Charles Warren Center Fellowship
School Faculty of Arts and Sciences
Department/Area Charles Warren Center
The Charles Warren Center, Harvard’s research center for North American history, invites applications for a workshop on the Past, Present, and Future of Ethnic Studies. 2019 will mark the 50-year anniversary of the first College of Ethnic Studies established at San Francisco State University. The University of California, Berkeley instituted its own Department of Ethnic Studies also in 1969. The institution of Ethnic Studies at these universities emerged in response to protests and strikes organized by students, select faculty, and community activists in the Bay Area. Students used “ethnic studies” as a shorthand to link the conditions of people of color in the United States with the peoples of Africa, Asia, and Latin-America. The social movement demanded curriculum and scholarship that would confront legacies of slavery, war, colonization, and imperial expansion. In 1969, a compromise to meet student demands for a Third World Studies College resulted in the institutionalization of Ethnic Studies. Amidst social and political unrest, the colleges established African American Studies, Asian American Studies, Chicano Studies, and Native American Studies.
The field of Ethnic Studies has since expanded and continues to change, from analyzing the ways in which race came to bear on U.S. imperial expansion and settler colonialism, to documenting often overlooked forms of resistance and survival against systems of oppressions and exploitation. The Charles Warren Center invites scholars of Ethnic Studies to think through 50 years of Ethnic Studies and the field’s possible future. We invite scholars whose work confronts questions of inequalities and power through intersecting analytical paradigms of race, indigeneity, gender, sexuality, class, and citizenship. We are especially interested in proposals that explicitly address issues of methodologies, interdisciplinarity, and the state of the field. The seminar will examine how Ethnic Studies scholarship built frameworks to critically examine racism, colonialism, imperialism, immigration, and slavery. We will discuss how such frameworks remain useful and relevant, but also interrogate limitations and contradictions, and explore new possibilities and directions within the field Ethnic Studies.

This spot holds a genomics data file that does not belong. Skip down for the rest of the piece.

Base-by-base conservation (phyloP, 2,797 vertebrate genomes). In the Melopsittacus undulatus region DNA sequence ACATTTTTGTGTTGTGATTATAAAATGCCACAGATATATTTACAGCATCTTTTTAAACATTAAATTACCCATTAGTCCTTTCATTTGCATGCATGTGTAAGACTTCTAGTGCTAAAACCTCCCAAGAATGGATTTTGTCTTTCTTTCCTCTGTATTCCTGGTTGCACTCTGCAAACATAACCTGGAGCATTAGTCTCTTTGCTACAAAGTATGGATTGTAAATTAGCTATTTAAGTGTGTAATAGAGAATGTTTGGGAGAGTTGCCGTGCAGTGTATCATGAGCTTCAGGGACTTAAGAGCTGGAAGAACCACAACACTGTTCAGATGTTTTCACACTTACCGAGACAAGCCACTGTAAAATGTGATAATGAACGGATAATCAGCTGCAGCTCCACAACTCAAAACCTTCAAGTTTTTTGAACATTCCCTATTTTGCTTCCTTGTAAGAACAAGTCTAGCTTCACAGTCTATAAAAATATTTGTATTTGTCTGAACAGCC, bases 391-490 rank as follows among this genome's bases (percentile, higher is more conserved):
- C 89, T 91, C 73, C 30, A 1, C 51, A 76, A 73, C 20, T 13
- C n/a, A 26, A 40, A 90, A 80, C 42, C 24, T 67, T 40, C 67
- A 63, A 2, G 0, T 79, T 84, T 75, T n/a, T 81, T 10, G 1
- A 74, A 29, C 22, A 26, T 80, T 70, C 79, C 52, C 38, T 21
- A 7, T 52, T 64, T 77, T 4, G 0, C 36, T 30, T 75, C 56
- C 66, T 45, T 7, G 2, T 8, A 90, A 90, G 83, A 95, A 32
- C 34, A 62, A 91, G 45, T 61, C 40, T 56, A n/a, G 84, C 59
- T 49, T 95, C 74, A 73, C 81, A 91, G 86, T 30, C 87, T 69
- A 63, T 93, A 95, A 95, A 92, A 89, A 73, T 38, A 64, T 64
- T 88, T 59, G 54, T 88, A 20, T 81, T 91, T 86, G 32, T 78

The application deadline is December 15, 2018.
The deadline for recommendation letters is January 10, 2019.
For more information, see http://warrencenter.fas.harvard.edu/
Applicants may not be degree candidates and should have a Ph.D. or equivalent. (Typically these are faculty fellowships, though may be held by those without a tenure-track position. These fellowships do not carry benefits.) Fellows have library privileges and an office which they must use for at least the 9-month academic year. We especially seek applicants who embrace the challenges of forging scholarly conversations across disciplines. And the Center encourages applications, otherwise consistent with the Workshop theme, relating to the nation’s life during and as a consequence of wars, and from qualified applicants who can contribute, through their research and service, to the diversity and excellence of the Harvard community. Stipends: individually determined according to fellow needs and Center resources, up to a maximum of $63,500. Note that recent average stipends have been in the range of $50,000.
PROJECT TITLE AND STATEMENT: Upload three page project statement(double-spaced)) into the “Statement of Research” document slot. Do not attach lengthy materials compiled for other grant applications.
RECOMMENDATION LETTERS: Three letters of reference are required. Instructions will follow as you complete the electronic application. Deadline for recommendation letters is January 10, 2019.
Charles Warren Center
Emerson Hall, 4th Floor
Cambridge, MA 02138
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Equal Opportunity Employer
We are an equal opportunity employer, and all qualified applicants will receive consideration for employment without regard to race, color, religion, sex, national origin, disability status, protected veteran status, gender identity, sexual orientation, pregnancy and pregnancy-related conditions or any other characteristic protected by law.
Minimum Number of References Required 3
Maximum Number of References Allowed